Ethanol Exposure Up-Regulates PD-L1/PD-1 Immune Checkpoint Pathway and Promotes Mammary Tumor Development
pubmed: wnt1 2022-09-23
Front Oncol. 2022 Jun 8;12:874156. doi: 10.3389/fonc.2022.874156. eCollection 2022.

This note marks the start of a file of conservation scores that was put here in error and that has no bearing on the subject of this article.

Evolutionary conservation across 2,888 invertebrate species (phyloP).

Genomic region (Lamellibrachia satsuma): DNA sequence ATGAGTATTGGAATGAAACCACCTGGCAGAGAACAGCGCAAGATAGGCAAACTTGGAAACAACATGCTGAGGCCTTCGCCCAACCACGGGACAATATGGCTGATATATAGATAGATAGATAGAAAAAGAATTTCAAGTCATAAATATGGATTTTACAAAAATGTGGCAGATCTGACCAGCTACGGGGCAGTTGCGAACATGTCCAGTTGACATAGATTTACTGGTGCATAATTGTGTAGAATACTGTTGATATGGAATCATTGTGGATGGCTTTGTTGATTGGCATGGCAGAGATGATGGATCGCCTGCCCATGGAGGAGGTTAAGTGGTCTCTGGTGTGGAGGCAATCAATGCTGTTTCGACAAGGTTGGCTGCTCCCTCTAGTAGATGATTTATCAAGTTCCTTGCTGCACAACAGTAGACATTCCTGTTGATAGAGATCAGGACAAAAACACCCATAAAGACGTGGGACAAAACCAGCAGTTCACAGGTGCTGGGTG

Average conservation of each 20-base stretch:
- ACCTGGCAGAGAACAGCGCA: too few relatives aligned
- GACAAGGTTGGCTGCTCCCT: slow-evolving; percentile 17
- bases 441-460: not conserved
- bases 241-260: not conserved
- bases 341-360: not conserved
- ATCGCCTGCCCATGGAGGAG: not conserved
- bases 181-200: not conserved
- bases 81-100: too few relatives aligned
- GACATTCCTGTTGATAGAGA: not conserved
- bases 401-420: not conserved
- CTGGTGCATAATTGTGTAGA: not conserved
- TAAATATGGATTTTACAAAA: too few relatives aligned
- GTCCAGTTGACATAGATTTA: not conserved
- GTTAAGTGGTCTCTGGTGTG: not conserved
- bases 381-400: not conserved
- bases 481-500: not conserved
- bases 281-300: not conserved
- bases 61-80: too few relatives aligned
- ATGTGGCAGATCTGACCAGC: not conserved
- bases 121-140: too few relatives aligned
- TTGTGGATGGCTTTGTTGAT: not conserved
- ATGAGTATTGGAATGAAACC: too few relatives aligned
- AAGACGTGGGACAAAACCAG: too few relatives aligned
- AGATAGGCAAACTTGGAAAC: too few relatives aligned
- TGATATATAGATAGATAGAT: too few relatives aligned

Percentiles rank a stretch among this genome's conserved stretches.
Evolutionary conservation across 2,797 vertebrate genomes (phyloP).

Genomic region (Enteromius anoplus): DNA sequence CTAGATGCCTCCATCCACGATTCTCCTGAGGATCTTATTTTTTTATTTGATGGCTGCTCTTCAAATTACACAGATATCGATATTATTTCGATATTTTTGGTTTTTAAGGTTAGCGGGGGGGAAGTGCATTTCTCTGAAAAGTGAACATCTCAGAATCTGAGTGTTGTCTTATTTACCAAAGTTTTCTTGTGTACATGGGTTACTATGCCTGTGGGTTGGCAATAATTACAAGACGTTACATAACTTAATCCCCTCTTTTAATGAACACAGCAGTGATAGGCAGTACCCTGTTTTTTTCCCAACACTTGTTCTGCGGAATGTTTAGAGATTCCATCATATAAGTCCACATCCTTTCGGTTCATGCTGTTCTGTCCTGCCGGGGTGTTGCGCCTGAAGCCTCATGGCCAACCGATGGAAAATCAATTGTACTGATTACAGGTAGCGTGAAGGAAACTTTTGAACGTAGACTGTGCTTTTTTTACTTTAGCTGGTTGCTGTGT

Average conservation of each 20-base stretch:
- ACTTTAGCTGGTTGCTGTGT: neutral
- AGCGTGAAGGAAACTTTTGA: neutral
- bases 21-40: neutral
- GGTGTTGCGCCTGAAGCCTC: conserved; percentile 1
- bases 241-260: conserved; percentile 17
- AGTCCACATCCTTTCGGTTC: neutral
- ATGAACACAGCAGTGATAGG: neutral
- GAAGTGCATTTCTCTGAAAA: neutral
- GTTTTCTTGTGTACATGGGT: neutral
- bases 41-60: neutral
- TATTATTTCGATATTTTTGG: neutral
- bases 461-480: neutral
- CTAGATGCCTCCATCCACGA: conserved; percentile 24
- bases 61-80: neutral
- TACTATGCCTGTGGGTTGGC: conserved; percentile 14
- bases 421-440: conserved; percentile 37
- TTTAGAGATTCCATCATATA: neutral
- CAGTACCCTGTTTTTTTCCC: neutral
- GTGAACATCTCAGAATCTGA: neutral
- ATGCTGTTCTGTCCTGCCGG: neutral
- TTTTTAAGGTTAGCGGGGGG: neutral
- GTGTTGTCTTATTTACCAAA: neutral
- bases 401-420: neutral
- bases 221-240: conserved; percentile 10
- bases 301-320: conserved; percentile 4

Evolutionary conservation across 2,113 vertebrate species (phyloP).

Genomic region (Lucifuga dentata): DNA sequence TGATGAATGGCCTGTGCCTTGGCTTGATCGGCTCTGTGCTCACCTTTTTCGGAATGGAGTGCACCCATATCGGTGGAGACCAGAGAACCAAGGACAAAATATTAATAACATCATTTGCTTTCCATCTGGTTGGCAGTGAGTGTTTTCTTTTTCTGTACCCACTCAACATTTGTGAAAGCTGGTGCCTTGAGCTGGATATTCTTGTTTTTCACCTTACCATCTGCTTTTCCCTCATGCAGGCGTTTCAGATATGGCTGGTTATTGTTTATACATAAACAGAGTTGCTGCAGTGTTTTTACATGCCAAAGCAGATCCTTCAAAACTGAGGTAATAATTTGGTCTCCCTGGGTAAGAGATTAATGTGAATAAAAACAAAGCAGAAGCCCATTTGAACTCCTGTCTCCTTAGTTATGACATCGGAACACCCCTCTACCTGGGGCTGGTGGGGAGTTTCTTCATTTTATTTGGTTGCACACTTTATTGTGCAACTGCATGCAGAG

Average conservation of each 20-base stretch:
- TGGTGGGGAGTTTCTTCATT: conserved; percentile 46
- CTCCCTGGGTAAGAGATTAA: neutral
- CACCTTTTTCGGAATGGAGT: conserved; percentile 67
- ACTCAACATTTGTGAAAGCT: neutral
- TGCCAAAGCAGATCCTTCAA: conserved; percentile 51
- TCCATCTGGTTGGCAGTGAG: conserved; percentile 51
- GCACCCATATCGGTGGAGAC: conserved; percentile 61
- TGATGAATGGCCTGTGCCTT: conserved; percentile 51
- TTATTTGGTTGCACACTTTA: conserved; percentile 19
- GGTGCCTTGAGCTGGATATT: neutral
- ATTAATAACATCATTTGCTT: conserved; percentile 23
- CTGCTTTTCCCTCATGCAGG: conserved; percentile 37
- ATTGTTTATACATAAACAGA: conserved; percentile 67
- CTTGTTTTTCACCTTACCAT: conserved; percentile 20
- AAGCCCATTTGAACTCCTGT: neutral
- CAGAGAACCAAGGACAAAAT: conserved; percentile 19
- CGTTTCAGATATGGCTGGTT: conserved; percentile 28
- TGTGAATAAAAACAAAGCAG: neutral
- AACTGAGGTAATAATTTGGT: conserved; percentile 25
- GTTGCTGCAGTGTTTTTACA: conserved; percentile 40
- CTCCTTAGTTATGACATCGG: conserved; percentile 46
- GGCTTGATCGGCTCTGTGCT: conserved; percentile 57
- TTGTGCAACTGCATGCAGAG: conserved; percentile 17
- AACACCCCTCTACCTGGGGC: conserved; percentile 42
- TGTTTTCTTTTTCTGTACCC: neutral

Alcohol consumption in women enhances breast cancer incidence and ethanol is the main causal factor. Compromised host immunity through immunosuppression facilitates the development of many types of cancer, including breast cancer. Immune cells in breast tissues, particularly tumor-infiltrating CD8 cytotoxic T cells, play a critical role in the host anti-tumor immunity against breast tumorigenesis. These cytotoxic T cells are the major immune cells to carry out anti-tumor immunity through their cytotoxic effector function, which can be regulated by immune checkpoint pathways. The PD-1/PD-L1 pathway (the interaction between programmed death-1, PD-1, and its ligand, programmed death-ligand 1, PD-L1) is the best characterized one. However, the effects of ethanol exposure on T cell anti-tumor immunity and how that may contribute to ethanol-enhanced mammary tumorigenicity remain unknown. FVB.Cg-Tg(Wnt1)1Hev/J transgenic mice develop spontaneous mammary tumors starting around the age of 2-3 months and have been a widely-used mouse model for breast cancer research. Using this mouse model, the current study determined the effects of ethanol on the PD-L1/PD-1 pathway and how that may contribute to mammary tumorigenesis. The results indicated that ethanol exposure enhanced mammary tumor formation accompanied with an up-regulation of PD-1/PD-L1 pathway (increased PD-L1 levels in tumor tissue cells and the amount of PD-1-expressing tumor-infiltrating CD8 T cells) and inhibited T cell anti-tumor function, while inhibition of PD-1/PD-L1 restored T cell anti-tumor effector function and mitigated ethanol-enhanced tumorigenesis.